I made another batch of ginger gems on Saturday – Perrine and Aaron were to visit late in the afternoon and I was keen to try out the recipe again, now that I was fully equipped with TWO gem irons. Somehow I managed to put together all the ingredients in the correct order, heat and grease the irons in the correct fashion, remove the gems from the oven before they burned, and clean and dry the gem irons, all while Rata played on the kitchen floor with her pieces of toast.
Making gems is the ultimate in timing and cleaning. I love that the recipe in Ladies, A Plate has detailed instructions on cleaning the gem irons immediately after use: plunging them in hot, but not soapy, water; gently scrubbing off any dirt, then returning them to the oven to dry off. That, combined with the sheer fun of dropping little bits of butter into each hollow and watching it sizzle before dropping in the batter, is the perfect ritualistic form of baking. The single-use kitchen implement is the star of the show.
And, might I add, the Ladies A Plate mailing list has come to the party with a recipe for mini Lamingtons made in the gem iron – genius! Thank you, Alexa.
I ate a gem, just to make sure they tasted as good as they looked (Louis snuck two, the cheeky devil) before putting them in the tin for the Aaron and Perrine afternoon tea date. But then things in the household turned a little pear-shaped. Emma, flatmate number four who does not participate in this blog solely for the fact that she cannot cook, turned out to be harbouring yet another backpacker in her bedroom – the reason we asked her to move out obviously not enough to deter her from hosting these couchsurfers in the interim (you know, the courteous thing to do in such situations where conflicting ideas on how to live occur; stop doing what your flatmates don’t like, resume it in your new house).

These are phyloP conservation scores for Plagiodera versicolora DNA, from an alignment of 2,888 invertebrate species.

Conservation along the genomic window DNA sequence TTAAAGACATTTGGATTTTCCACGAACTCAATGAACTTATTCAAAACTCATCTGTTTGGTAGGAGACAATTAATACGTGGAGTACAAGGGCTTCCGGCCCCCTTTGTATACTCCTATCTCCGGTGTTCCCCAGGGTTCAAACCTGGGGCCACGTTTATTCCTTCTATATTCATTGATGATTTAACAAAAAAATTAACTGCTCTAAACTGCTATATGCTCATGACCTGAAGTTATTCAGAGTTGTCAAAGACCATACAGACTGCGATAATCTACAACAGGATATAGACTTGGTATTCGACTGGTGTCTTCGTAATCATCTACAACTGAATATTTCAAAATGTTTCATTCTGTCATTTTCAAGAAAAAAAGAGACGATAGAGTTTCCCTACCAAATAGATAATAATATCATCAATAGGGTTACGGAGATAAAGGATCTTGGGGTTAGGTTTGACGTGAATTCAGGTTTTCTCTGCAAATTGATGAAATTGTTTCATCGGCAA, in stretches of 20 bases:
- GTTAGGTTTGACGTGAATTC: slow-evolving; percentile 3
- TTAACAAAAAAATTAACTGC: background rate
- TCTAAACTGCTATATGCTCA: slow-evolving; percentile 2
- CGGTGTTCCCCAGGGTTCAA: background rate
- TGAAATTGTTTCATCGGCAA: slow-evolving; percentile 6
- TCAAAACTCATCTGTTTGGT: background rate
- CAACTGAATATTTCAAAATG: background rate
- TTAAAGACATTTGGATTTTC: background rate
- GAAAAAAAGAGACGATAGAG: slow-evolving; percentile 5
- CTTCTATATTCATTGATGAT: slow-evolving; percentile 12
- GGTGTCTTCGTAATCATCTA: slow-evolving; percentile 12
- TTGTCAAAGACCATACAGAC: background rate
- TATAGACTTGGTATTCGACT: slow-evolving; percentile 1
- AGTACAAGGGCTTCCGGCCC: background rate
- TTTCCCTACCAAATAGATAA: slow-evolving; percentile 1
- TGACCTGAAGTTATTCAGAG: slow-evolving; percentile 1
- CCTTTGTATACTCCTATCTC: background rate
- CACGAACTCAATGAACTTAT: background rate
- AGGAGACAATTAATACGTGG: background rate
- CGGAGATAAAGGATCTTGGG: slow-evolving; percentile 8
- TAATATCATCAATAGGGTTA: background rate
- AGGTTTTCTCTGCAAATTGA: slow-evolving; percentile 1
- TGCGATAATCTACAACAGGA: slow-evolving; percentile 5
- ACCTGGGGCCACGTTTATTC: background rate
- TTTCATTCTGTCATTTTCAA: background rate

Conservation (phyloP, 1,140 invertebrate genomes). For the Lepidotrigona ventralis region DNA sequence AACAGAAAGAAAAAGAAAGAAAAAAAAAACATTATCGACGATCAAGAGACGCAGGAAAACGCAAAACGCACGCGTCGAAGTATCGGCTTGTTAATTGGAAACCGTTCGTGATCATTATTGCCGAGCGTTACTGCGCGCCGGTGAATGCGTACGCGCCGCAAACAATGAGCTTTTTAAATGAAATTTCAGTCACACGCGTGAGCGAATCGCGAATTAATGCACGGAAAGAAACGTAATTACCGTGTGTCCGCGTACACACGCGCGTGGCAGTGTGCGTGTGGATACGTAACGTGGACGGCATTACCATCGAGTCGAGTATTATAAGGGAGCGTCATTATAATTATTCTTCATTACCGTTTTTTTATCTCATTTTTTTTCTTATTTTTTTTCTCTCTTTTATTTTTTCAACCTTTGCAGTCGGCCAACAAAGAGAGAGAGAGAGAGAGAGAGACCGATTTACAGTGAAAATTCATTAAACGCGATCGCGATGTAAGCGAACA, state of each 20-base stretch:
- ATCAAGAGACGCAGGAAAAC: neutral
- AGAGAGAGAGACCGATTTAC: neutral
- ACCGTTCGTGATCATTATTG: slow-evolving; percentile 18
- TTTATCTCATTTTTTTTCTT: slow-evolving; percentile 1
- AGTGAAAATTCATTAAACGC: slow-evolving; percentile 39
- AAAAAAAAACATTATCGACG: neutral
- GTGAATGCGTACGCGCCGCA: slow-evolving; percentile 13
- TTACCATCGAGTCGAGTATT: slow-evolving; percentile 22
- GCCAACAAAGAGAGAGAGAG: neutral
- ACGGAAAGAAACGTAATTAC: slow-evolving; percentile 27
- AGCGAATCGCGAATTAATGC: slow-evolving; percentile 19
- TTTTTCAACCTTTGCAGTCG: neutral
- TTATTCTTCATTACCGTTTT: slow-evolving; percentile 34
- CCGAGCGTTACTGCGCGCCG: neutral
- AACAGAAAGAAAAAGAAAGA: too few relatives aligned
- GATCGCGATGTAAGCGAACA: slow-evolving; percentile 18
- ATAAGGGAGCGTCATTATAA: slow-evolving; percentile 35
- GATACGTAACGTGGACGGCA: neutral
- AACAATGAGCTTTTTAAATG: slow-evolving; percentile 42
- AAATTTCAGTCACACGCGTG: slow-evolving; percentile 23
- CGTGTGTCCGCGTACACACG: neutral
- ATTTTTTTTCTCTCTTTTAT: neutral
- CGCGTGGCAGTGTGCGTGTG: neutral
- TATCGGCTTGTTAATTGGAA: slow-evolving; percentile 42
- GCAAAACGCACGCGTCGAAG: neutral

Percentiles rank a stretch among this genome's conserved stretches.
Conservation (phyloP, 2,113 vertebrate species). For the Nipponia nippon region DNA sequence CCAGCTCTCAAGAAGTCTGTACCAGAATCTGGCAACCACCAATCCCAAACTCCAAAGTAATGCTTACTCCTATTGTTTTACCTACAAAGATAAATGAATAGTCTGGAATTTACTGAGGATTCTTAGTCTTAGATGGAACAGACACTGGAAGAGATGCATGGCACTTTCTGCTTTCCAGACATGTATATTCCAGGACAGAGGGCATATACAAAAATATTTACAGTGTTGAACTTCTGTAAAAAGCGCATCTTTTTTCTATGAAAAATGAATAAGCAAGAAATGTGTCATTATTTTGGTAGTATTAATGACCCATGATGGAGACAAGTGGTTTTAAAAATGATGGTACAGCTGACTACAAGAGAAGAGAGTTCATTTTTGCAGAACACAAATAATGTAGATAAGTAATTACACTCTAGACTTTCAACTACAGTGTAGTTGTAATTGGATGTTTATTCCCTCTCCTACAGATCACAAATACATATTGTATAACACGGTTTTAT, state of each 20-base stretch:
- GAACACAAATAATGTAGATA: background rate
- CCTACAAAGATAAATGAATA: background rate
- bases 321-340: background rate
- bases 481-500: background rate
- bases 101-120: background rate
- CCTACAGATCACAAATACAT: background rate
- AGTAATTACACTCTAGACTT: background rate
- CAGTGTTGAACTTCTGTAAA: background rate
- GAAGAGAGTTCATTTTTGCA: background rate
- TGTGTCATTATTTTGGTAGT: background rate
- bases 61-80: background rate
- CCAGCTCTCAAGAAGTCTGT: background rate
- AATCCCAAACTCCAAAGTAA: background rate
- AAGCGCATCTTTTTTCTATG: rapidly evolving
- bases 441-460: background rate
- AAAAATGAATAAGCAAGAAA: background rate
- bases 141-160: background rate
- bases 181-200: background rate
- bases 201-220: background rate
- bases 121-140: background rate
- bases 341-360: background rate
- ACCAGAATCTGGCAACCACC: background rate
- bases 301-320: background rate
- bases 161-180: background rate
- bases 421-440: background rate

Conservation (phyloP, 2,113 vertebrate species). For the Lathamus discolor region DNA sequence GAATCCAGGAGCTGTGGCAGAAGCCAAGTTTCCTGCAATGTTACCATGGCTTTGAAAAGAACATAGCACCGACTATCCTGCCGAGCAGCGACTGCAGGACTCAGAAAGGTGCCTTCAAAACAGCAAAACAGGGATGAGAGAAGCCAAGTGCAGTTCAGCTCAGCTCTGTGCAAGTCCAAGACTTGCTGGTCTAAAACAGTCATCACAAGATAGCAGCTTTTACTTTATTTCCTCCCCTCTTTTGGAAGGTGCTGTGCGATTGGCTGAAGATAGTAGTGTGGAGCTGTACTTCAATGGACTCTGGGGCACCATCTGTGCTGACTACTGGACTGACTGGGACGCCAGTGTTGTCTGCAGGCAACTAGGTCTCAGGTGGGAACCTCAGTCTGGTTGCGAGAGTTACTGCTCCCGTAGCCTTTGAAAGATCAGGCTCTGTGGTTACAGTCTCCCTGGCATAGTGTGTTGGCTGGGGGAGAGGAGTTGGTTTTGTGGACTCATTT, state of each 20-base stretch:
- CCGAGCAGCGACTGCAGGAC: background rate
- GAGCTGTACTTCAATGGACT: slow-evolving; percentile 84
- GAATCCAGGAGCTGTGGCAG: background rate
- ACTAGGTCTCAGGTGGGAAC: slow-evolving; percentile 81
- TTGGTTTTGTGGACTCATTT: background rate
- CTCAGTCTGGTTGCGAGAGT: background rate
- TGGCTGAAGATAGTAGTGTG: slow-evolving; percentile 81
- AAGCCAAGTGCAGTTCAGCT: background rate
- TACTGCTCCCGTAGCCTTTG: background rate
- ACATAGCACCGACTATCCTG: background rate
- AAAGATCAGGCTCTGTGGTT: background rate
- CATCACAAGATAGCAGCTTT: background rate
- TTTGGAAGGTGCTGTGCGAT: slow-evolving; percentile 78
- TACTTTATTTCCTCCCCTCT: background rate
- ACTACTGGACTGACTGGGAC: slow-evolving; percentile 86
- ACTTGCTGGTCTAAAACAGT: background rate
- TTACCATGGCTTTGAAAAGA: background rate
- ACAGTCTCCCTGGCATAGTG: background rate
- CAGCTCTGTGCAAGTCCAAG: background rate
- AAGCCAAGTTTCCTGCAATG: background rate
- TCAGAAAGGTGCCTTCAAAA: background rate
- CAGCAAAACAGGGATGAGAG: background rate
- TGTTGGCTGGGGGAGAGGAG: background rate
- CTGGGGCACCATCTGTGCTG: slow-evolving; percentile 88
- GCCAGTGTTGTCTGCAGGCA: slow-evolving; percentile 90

Anyway, I forgot all about the joy of making ginger gems. Reader, I will admit that I lost my cool and did a few things that I probably should be ashamed of: I removed all of Emma’s belongings from the communal areas to assist her speedy departure and threw them outside her door. I stamped my feet a lot, and probably swore more than a mother should. Needing some new experiences outside of this at times suffocating valley, Louis, Rata and I cancelled our afternoon tea date and set out in the car. I took the baking with me, just in case we stopped in for a visit to some unsuspecting acquaintance. We ended up in Miramar, where I purchased another Arnott’s biscuit tin and a nice basket which reminds me of the one my mum kept her knitting in when I was a nipper.
I got back to the car, hungry. Where were the gems? I remembered putting them on the roof of the car when I put Rata in the back seat. That old cliche. The gems were not in the car. That was the final straw. On our way home, as we turned into Holloway Road I saw the gems littered across the footpath on Aro Street. The tin was nowhere in sight, but this being Aro Valley, I don’t doubt that some hipster 19 year old, probably with black leggings and a ponytail, picked it up. It had polka dots. There’s a kitchen somewhere in Norway Street with a nice new cake tin.
But I like to think that this opportunist tried one of the gems, that not all of them were strewn across the footpath as the car swung into Aro Street and the tin rolled off the roof. This morning Rata and I walked down to have a look. There are no gems on the footpath now, just a few smudges of a cake-like substance ground into the asphalt. Never mind, I hear the gem irons calling.